Heart diseases among children on the surge
Mrs Samina developed diabetes early in her pregnancy. She took several medications for that, but her blood sugar was not adequately controlled. She gave birth to a newborn at the expected time. The baby was otherwise healthy but developed breathing difficulty with bluish discolouration of his lips and tongue soon. The doctor did echocardiography and found that the baby had structural heart disease.
Along with poorly controlled diabetes in pregnancy, there are several maternal conditions where the newborn babies may have some defect in their heart, termed as Congenital Heart Disease (CHD). CHD prevalence in newborns has increased globally, especially in Asia. Early detection and prompt medical management result in a better outcome in these conditions. Sometimes it needs sophisticated surgery.
Previously people of our country needed to go to other countries for necessary surgical procedures. But now-a-days, Bangladesh is almost self-sufficient in managing these problems in both the public and private sectors. Parents need to bring the newborn to medical attention as early as possible in any breathing difficulties. Development partners also need to subsidize arranging the costly devices required to correct the defects.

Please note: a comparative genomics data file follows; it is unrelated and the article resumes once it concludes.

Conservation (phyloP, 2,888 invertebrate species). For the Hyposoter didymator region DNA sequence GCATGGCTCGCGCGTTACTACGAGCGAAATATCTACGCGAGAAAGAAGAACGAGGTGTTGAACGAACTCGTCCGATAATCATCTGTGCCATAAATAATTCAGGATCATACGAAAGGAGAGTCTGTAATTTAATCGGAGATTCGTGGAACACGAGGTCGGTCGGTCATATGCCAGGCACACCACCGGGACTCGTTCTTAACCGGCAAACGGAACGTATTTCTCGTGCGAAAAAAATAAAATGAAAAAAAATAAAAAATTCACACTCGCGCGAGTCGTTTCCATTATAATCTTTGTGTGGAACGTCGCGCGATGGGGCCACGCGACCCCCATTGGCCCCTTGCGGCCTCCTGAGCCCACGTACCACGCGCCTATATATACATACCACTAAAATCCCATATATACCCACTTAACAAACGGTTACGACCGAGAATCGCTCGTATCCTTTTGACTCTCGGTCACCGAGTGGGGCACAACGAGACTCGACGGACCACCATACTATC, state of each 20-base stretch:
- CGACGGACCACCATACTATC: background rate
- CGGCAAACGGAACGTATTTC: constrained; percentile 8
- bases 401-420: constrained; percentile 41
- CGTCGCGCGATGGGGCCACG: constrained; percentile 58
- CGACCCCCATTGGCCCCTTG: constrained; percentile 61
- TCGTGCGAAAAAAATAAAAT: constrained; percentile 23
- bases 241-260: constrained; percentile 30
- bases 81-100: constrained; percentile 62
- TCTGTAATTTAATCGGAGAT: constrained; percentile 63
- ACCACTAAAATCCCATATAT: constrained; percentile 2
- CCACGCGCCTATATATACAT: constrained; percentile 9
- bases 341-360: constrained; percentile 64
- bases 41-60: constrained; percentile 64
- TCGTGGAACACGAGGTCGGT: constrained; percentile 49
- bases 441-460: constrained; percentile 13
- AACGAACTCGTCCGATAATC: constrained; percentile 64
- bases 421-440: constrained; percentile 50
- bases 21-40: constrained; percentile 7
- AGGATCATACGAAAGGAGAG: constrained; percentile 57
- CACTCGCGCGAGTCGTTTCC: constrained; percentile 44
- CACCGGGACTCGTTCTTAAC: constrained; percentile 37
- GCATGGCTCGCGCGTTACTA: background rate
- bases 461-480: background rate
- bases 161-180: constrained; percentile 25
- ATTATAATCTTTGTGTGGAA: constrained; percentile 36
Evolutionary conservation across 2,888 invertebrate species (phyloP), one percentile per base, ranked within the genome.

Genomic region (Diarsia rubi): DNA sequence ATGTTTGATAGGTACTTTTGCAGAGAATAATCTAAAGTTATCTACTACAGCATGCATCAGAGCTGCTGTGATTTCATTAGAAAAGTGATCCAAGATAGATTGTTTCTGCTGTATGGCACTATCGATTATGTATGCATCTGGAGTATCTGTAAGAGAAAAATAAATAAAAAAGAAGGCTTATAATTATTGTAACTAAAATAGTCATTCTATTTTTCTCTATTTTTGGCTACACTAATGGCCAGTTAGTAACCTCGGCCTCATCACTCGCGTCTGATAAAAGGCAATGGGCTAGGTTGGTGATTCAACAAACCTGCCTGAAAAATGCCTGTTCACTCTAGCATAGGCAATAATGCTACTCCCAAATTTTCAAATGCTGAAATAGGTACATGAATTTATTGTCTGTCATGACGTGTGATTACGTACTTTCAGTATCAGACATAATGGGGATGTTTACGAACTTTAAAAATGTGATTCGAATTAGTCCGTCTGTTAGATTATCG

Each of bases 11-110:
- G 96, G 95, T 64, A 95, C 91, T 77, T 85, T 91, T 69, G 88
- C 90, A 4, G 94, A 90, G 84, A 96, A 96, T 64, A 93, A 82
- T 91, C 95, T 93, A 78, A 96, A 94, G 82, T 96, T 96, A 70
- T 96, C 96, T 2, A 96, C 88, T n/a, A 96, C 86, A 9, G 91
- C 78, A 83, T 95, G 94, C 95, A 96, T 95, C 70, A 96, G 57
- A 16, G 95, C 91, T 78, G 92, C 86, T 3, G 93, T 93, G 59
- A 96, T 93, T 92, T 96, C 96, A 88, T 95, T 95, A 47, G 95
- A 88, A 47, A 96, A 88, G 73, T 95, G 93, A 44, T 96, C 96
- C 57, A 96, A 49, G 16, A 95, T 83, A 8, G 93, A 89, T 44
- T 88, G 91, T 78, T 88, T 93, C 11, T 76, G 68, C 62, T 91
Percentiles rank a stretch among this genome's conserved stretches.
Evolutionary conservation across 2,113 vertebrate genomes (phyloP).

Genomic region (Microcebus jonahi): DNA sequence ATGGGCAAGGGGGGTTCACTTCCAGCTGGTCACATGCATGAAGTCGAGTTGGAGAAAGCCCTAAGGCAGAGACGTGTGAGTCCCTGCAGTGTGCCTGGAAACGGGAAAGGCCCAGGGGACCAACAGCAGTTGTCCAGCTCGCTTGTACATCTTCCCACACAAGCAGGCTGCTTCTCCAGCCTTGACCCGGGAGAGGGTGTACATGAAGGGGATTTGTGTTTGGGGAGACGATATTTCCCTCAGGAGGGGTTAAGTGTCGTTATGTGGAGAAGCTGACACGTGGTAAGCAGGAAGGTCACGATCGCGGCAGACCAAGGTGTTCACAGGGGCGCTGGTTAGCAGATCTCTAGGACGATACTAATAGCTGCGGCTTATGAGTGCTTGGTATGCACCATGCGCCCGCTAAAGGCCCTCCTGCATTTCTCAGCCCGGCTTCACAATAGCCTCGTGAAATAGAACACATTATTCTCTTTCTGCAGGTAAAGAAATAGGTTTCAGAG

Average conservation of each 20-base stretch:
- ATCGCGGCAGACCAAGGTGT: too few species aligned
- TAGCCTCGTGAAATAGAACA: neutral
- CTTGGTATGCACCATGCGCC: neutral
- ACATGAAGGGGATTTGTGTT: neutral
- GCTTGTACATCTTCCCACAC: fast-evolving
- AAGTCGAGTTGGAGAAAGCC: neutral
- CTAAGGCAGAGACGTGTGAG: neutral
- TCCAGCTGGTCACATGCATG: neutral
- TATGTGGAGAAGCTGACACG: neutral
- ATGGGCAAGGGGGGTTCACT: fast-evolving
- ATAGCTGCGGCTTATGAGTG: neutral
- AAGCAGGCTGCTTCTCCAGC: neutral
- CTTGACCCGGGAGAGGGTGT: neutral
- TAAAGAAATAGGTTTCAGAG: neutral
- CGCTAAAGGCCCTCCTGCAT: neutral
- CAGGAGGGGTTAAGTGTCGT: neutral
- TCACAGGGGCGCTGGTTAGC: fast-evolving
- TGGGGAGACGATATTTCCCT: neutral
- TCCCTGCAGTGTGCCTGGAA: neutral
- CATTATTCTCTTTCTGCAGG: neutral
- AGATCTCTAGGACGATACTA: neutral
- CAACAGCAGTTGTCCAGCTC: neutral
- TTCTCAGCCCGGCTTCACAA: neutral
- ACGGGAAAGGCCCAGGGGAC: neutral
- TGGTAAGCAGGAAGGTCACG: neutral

For building awareness, World Heart Day is celebrated on September 26 of every year. It is aimed at drawing people's attention to heat-related illnesses. People worldwide can find events that raise awareness about cardiovascular disease (CVD) — its warning signs, the steps you can take to fight it, and how to help those around you who may be suffering.
A recent theme, 'Use Heart to Connect,' was about using our knowledge, compassion and influence to make sure we, our loved ones and the communities we are living have the best chance to live heart-healthy lives. It is about connecting with our hearts, making sure we are fueling and nurturing them as best we can and using the 'digital power' to connect every heart, everywhere.
Dr Abdullahel Amaan is a Resident at the Department of Neonatology, Bangabandhu Sheikh Mujib Medical University, Bangladesh.
Dr Khainoor Zahan is a Deputy Director at the Bangladesh National Nutrition Council (BNNC), Bangladesh.